Under the dominant account, fraudulent financial reporting by public firms harms the firms' shareholders and, more generally, capital markets. This Article contends that the account is incomplete. In addition to undermining investor confidence, misreporting distorts economic decision making by all firms, both those committing fraud and those not. False information impairs risk assessment by those who provide human or financial capital to fraudulent firms, the firms' suppliers and customers, and thus misdirects capital and labor to subpar projects. Efforts to hide fraud and avoid detection further distort fraudulent firms' business decisions, as well as decisions by their rivals, who mimic or respond to what appears to be a profitable business strategy.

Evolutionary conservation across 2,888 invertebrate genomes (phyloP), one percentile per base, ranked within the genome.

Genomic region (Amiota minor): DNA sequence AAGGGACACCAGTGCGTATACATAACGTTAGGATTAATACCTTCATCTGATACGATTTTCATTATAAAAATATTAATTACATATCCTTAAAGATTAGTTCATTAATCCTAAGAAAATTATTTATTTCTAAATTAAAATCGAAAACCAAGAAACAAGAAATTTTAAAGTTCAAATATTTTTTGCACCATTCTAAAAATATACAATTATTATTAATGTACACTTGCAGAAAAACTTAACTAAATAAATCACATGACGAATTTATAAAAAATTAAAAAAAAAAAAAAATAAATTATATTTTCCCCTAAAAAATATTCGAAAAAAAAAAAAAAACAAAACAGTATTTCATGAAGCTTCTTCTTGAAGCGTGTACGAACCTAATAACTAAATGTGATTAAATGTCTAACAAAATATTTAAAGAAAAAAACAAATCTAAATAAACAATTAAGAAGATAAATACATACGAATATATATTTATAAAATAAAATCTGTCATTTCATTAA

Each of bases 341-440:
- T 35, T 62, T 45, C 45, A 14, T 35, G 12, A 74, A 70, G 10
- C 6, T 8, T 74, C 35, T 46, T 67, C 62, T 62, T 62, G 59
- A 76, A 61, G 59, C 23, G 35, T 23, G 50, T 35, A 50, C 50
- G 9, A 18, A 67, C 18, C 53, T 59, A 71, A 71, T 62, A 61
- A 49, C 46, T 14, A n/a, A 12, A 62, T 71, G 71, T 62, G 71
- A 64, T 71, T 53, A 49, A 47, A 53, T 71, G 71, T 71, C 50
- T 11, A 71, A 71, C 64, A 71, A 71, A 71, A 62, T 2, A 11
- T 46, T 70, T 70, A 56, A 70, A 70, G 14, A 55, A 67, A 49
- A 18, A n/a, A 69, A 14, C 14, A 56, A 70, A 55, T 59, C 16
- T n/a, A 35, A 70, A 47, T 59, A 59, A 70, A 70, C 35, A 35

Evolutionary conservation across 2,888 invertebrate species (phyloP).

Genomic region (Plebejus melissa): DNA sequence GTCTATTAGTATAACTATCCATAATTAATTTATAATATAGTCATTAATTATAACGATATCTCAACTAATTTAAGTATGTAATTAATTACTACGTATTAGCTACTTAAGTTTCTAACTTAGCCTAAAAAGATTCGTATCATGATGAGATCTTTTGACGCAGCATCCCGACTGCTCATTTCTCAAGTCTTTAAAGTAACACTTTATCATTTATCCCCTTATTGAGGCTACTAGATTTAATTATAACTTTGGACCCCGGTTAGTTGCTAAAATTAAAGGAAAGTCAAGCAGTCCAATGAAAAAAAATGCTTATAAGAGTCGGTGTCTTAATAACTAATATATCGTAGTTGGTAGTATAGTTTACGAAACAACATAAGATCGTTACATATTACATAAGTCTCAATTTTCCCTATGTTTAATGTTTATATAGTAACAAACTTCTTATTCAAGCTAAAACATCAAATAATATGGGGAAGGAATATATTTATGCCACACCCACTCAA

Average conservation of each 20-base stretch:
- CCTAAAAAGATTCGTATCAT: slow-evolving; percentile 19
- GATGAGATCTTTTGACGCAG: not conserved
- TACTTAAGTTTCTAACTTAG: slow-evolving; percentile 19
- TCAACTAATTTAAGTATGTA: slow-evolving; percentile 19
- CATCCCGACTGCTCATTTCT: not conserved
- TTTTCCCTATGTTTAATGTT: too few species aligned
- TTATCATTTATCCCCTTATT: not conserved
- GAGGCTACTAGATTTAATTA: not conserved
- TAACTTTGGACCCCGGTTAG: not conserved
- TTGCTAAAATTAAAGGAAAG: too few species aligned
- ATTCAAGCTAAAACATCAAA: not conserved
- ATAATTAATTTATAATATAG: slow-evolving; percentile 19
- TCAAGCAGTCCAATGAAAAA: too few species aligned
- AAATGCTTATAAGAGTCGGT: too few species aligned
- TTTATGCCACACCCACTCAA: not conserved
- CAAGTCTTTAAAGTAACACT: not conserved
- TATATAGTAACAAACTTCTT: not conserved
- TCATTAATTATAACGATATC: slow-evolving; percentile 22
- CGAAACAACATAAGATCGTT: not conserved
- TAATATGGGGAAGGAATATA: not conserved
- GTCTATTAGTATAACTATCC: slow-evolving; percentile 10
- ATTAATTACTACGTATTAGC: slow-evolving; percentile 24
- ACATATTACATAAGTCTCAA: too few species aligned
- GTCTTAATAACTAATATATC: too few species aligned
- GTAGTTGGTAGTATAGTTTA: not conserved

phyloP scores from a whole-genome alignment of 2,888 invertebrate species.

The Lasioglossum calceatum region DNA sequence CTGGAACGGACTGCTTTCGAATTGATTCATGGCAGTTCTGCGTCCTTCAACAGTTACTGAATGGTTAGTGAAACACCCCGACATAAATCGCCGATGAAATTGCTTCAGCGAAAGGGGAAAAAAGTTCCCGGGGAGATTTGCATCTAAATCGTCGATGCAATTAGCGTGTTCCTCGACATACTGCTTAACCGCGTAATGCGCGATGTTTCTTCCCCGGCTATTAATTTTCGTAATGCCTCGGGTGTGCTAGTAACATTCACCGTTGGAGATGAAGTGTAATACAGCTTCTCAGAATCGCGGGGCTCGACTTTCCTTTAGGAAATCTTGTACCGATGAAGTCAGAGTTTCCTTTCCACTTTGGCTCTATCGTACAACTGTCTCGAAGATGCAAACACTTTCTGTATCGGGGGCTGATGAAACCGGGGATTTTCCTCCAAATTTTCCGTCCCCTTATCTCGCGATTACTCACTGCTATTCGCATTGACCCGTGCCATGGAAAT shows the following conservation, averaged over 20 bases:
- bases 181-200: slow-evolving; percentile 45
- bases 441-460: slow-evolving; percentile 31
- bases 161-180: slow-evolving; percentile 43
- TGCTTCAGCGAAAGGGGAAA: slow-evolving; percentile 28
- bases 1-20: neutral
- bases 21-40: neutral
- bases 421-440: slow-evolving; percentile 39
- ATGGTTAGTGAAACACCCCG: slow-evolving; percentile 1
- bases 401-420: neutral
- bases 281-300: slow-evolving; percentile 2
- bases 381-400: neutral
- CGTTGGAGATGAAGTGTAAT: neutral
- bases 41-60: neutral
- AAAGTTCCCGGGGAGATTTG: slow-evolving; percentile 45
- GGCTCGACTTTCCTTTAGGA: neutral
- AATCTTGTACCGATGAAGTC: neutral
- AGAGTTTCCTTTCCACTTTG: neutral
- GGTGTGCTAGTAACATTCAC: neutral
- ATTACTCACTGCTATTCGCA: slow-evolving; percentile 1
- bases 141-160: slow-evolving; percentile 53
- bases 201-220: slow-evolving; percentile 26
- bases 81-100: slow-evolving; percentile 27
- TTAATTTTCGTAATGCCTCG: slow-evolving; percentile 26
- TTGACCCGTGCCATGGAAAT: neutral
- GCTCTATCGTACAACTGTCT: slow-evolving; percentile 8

If fraud is caught, managers externalize part of the cost of litigation and enforcement to employees, creditors, suppliers, and the government as the insurer of last resort. Mounting empirical evidence suggests that harm to nonshareholders dwarfs that suffered by defrauded shareholders. Moreover, unlike investors, who can limit their exposure to securities fraud by diversifying their holdings and demanding a fraud discount, other market participants cannot easily self-insure. The Article supplies both theoretical and empirical support for the assertion that defrauded investors are not the only victims of accounting fraud. In conclusion, the Article outlines and assesses some alternative fraud deterrence and compensation mechanisms.